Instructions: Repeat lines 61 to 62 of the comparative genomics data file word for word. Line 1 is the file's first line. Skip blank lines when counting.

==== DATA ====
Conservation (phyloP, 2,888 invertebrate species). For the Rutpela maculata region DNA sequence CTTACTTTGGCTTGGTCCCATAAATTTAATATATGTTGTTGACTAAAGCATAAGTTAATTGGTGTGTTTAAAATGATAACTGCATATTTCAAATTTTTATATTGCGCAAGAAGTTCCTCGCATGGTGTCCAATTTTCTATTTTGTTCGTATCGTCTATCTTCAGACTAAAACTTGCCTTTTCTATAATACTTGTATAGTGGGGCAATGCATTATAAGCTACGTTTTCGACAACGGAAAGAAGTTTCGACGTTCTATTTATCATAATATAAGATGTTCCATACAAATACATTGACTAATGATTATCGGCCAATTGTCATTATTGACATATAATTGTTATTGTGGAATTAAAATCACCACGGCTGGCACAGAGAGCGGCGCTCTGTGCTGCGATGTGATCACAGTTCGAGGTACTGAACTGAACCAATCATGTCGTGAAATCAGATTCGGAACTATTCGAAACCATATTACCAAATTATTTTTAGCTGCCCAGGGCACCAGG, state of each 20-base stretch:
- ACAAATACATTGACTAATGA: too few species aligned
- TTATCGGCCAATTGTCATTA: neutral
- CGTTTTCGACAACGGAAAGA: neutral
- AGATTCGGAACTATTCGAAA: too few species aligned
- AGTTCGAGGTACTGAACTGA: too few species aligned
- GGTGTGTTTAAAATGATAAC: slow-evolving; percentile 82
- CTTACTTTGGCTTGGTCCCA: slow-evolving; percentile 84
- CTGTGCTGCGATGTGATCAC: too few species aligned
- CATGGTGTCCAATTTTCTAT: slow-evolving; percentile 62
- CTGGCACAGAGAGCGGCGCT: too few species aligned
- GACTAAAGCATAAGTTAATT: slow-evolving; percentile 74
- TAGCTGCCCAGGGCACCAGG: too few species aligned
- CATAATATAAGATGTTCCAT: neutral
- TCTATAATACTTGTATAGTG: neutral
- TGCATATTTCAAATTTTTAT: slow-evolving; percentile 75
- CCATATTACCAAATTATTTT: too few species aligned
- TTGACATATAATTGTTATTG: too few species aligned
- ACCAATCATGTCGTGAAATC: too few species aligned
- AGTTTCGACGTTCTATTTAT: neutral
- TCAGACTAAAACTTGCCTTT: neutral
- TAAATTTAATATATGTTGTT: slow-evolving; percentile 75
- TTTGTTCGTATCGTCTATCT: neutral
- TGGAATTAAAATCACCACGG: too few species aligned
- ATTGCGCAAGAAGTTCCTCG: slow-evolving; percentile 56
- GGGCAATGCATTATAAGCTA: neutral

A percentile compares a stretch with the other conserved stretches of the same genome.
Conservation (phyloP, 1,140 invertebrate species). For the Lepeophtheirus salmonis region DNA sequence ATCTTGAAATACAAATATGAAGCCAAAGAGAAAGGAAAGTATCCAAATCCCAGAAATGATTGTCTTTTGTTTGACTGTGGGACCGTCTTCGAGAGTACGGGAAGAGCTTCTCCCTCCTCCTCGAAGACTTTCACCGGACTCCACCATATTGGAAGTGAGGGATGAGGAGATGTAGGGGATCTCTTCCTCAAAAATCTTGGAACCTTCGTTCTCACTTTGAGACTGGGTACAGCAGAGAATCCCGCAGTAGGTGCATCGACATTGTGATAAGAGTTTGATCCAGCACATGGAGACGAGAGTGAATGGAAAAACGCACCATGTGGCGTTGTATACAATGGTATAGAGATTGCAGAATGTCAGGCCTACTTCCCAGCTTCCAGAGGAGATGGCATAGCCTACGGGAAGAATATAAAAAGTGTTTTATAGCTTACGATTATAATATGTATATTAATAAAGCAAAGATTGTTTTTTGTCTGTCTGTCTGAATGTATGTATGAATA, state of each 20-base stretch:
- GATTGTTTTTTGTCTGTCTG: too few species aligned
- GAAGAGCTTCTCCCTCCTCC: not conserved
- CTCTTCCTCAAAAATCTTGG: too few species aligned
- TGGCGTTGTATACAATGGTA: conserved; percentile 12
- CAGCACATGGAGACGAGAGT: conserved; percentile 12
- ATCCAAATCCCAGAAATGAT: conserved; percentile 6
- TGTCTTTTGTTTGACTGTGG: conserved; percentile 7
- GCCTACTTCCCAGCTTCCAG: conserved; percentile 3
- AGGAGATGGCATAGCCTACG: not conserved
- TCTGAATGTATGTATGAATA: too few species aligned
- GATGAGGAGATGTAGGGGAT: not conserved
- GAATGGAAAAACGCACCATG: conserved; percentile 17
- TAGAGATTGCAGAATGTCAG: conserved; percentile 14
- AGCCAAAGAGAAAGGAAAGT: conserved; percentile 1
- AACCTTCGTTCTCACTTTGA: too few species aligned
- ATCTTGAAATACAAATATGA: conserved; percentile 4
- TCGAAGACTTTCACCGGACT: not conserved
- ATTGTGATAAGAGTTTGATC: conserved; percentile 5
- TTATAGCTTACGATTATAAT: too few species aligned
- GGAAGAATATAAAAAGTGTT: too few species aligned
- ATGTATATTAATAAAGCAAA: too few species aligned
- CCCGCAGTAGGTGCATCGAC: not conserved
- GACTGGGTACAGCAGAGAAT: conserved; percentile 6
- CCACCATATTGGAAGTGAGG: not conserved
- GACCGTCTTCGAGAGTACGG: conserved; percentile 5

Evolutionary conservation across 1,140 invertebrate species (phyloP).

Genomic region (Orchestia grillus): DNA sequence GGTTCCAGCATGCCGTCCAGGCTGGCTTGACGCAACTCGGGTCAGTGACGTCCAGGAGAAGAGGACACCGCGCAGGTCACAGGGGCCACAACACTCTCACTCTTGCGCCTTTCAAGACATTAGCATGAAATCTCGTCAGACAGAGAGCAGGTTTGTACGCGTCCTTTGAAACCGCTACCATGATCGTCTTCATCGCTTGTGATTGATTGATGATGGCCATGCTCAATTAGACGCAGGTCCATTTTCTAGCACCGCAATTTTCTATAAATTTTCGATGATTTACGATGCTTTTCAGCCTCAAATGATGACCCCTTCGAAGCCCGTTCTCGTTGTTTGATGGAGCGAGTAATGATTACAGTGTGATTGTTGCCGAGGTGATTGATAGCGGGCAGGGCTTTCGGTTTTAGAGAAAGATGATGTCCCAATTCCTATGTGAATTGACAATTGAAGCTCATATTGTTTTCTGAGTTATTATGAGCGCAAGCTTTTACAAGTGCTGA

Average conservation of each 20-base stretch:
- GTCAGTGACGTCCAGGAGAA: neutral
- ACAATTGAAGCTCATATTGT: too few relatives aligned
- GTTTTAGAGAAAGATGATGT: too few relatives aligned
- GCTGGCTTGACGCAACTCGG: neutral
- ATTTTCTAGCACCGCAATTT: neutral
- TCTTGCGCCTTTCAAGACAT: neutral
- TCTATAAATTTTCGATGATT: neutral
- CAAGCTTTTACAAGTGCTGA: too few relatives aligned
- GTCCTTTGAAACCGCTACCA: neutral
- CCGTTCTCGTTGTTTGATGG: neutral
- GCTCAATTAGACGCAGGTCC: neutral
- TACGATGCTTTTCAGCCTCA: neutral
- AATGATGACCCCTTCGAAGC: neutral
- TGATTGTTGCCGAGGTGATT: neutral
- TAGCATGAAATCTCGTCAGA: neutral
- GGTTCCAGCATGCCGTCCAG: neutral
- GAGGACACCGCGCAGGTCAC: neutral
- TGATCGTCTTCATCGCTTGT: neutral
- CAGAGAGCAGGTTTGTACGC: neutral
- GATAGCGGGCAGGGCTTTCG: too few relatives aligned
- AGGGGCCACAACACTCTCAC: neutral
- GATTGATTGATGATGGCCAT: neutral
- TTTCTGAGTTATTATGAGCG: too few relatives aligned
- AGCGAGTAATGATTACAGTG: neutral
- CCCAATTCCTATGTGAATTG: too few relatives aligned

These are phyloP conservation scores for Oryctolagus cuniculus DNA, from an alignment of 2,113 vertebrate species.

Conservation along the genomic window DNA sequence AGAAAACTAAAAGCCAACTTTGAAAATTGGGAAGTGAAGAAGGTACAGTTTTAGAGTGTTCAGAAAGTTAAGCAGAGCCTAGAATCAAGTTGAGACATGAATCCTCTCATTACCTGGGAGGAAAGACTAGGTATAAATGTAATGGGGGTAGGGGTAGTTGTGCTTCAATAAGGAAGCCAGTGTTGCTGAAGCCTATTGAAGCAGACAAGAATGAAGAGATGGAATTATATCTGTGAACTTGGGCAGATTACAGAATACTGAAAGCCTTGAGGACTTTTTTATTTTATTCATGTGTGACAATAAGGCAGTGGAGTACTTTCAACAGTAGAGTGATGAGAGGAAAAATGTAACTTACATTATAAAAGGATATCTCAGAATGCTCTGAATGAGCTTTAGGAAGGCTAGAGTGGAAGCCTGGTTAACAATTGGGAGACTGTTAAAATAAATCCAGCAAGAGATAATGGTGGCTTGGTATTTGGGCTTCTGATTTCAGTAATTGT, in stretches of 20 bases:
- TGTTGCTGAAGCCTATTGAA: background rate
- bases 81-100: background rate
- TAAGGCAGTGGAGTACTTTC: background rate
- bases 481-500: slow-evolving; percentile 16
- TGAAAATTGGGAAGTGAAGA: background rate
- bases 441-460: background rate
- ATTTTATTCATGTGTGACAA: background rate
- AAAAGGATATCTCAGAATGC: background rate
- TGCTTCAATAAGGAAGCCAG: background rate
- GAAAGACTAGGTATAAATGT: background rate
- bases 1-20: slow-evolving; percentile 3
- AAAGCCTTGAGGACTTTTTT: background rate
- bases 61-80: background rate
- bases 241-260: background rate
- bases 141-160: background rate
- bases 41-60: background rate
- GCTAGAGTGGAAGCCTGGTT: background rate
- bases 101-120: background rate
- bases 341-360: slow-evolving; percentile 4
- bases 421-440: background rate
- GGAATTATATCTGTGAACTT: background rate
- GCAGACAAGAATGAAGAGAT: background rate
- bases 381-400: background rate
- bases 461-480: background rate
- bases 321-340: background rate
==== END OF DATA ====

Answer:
- ATTTTCTAGCACCGCAATTT: neutral
- TCTTGCGCCTTTCAAGACAT: neutral